It's hard to overstate how bad the Angels' trade with Toronto was.
From a strictly performance standpoint, the Angels traded a 29-year-old catcher who had averaged 2.4 WAR over the past three years and a left fielder who had averaged 0.7 WAR in that same time for a left fielder who had averaged less than 2 WAR. So right off the bat, the Angels are losing the trade by a couple of wins per season.
Then there is everything else.
For one thing, Napoli has long been mystifyingly underplayed by Mike Scoscia, who apparently thinks his defense is so bad that it outweighs his prodigious offense. Instead, Scoscia has played the truly abominable Jeff Mathis — and will presumably be free to do this even more. Mathis has averaged -0.4 wins per season. If Napoli's 2.4 WAR are replaced by Mathis' -0.4 WAR, then the Angels are actually trading or losing 3.5 wins to get back Wells' 1.9.
(Some have argued that Napoli's defense is so bad that it cuts deeply into his value at catcher, which is fine, except that there is 1. no evidence of that, based on any attempts to measure catcher defense, and 2. actually evidence that however bad Napoli is [he is certainly below average], Mathis is actually worse.)
But that's obviously not the whole story; there's also the money.
The Angels, because they inconceivably did not demand that Toronto cover some ofhis salary, will be paying Vernon Wells $86 million for his age 32-35 seasons, or more than $22 million per year for a player who has averaged 2 WAR per season entering that period. That's bad enough, but it comes after they elected, for whatever reason, not to sign Carl Crawford and Adrian Beltre.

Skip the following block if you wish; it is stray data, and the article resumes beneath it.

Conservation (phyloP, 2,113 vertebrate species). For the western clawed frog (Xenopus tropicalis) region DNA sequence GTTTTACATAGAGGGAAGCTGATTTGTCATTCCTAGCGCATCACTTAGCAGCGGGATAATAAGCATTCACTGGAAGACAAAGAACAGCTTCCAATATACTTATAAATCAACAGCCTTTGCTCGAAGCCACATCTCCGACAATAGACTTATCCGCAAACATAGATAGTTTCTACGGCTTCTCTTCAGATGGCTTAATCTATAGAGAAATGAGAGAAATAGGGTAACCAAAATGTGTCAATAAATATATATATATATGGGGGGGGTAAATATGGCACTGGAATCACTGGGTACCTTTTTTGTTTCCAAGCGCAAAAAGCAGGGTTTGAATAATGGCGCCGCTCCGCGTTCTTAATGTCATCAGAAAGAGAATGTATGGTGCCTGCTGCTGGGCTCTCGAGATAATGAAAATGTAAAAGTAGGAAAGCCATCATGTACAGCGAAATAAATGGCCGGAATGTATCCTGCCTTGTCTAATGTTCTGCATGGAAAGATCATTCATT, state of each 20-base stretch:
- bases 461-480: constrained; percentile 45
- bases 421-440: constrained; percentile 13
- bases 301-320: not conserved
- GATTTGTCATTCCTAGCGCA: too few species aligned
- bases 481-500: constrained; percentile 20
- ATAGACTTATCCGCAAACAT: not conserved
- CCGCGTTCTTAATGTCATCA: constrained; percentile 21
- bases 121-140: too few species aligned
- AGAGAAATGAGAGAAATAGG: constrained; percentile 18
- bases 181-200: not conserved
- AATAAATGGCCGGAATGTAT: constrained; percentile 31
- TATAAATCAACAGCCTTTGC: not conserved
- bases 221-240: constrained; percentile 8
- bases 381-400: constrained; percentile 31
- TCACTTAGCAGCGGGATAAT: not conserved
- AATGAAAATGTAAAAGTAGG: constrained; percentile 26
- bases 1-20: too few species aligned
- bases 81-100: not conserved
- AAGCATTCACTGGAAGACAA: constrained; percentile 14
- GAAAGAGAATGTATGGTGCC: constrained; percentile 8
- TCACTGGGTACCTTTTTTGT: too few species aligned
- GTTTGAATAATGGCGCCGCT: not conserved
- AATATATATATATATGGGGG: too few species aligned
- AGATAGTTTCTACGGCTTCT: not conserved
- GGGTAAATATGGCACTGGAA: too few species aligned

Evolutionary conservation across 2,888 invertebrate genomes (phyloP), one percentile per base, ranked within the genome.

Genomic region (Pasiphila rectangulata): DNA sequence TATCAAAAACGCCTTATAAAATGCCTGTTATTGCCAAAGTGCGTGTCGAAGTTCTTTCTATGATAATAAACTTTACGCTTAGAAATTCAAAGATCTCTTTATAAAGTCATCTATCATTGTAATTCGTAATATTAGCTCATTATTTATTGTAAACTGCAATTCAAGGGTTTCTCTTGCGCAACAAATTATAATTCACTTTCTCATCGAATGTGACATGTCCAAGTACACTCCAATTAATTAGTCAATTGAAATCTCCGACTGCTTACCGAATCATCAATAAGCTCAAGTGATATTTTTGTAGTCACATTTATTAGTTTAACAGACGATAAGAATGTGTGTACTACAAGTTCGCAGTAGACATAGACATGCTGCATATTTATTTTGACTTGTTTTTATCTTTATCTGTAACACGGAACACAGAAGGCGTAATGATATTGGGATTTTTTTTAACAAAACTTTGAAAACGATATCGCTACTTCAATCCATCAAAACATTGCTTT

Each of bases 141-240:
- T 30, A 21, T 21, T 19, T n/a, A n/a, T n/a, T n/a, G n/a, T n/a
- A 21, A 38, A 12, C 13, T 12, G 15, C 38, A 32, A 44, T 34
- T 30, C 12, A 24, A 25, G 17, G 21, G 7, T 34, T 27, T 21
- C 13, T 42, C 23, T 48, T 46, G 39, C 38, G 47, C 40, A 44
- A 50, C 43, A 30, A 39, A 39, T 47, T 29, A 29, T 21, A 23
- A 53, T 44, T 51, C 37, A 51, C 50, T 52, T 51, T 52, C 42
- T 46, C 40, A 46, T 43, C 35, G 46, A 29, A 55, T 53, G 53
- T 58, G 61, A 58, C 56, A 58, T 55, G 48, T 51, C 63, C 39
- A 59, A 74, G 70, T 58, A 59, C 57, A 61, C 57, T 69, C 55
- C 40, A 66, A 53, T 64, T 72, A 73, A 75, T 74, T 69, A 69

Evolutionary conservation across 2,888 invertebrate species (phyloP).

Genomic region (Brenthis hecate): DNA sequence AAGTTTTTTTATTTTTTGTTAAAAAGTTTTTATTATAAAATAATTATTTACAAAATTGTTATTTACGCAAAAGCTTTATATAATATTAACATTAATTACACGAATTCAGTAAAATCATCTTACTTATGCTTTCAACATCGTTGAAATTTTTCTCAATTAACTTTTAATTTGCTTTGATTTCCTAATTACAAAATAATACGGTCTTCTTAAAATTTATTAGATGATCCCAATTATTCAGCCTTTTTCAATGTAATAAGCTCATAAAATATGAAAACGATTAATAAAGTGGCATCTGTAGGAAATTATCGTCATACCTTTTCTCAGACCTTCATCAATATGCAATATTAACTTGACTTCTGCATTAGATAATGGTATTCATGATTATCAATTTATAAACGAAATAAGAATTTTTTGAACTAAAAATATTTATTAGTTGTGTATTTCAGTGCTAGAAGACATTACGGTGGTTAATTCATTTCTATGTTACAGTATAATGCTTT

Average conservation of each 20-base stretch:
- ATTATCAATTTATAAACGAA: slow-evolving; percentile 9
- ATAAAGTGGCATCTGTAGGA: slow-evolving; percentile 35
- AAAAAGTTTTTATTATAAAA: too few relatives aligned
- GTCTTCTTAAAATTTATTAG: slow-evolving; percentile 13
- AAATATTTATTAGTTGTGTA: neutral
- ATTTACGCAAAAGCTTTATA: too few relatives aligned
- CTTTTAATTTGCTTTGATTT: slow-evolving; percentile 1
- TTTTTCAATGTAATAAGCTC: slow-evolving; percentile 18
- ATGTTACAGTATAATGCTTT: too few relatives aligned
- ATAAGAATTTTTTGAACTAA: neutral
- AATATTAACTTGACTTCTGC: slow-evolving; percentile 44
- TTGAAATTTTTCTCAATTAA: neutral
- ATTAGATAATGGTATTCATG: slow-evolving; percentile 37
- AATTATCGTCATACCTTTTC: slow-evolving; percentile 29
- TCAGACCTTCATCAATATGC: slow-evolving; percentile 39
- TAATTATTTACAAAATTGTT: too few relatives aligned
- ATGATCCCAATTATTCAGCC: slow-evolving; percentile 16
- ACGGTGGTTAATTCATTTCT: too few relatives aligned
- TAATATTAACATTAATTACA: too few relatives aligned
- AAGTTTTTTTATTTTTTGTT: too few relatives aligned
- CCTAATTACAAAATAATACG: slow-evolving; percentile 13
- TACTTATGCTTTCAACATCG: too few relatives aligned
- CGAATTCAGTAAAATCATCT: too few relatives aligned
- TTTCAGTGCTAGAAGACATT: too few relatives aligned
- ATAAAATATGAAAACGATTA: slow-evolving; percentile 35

The Red Sox signed Crawford to a huge contract, yes, but one that will pay him less for his age 32-35 seasons than the Angels will pay Wells. If the Angels declined to sign Crawford because he required a seven-year deal while Wells was only locked up for four seasons, it's the very definition of getting the cart before the horse. The reason why teams are leery about long-term deals is because the back ends can get pretty ugly. So the Angels rejected giving Crawford a lot of money for his prime age 29-31 years presumably out of fear over what his age 32-35 years would look like, then turned around to acquire a player and pay him more per season for a contract that (for them) includes only the potentially ugly back end. Oh, and Crawford averaged 3.4 WAR over the past three seasons and was well above that in the past two.
And then there's the Beltre deal, which pays the elite-fielding, solid-offense third baseman less total money for his age 32-36 seasons than the Angels will pay Wells for his age 32-25 years. Beltre, of course, has averaged better than 3.5 WAR over the past three seasons, so the Rangers will be paying less for a more valuable player, and they're only spending money to do it, not giving up one of the best-hitting catchers in the game.
So there's that aspect: The Angels turned down deals that will pay better players less money for their age 32-25 seasons, then gave up another better player for the privilege of paying a worse hitter more money for those very same seasons.
Then there's this one: If the Angels, already smarting after their failure to acquire one of the two players everyone assumed they would acquire, felt the need to get a high-impact bat, why didn't they sign Manny Ramirez, whose WAR over the past three seasons far exceeds Wells'? Or Jim Thome, whose bat has averaged to roughly the same WAR over the past three years. Or Johnny Damon, who averaged roughly 3.5 WAR over the past three years? These players are all much older than Wells and come with some risk, which is why they all signed cheap one-year contracts. The Wells' contract is far, far riskier.
So to recap:
- The Angels declined to sign two better players to contracts that would have paid them less money for their decline years.
- The Angels declined to sign any number of outfield/DH types who would have commanded far less for similar or better production.
- Instead, they traded away two players for Vernon Wells and his monstrous contract.
- One of those players is actually more valuable than Wells and plays a position where offense is a tremendous scarcity.
I don't think I've ever seen a trade make less sense.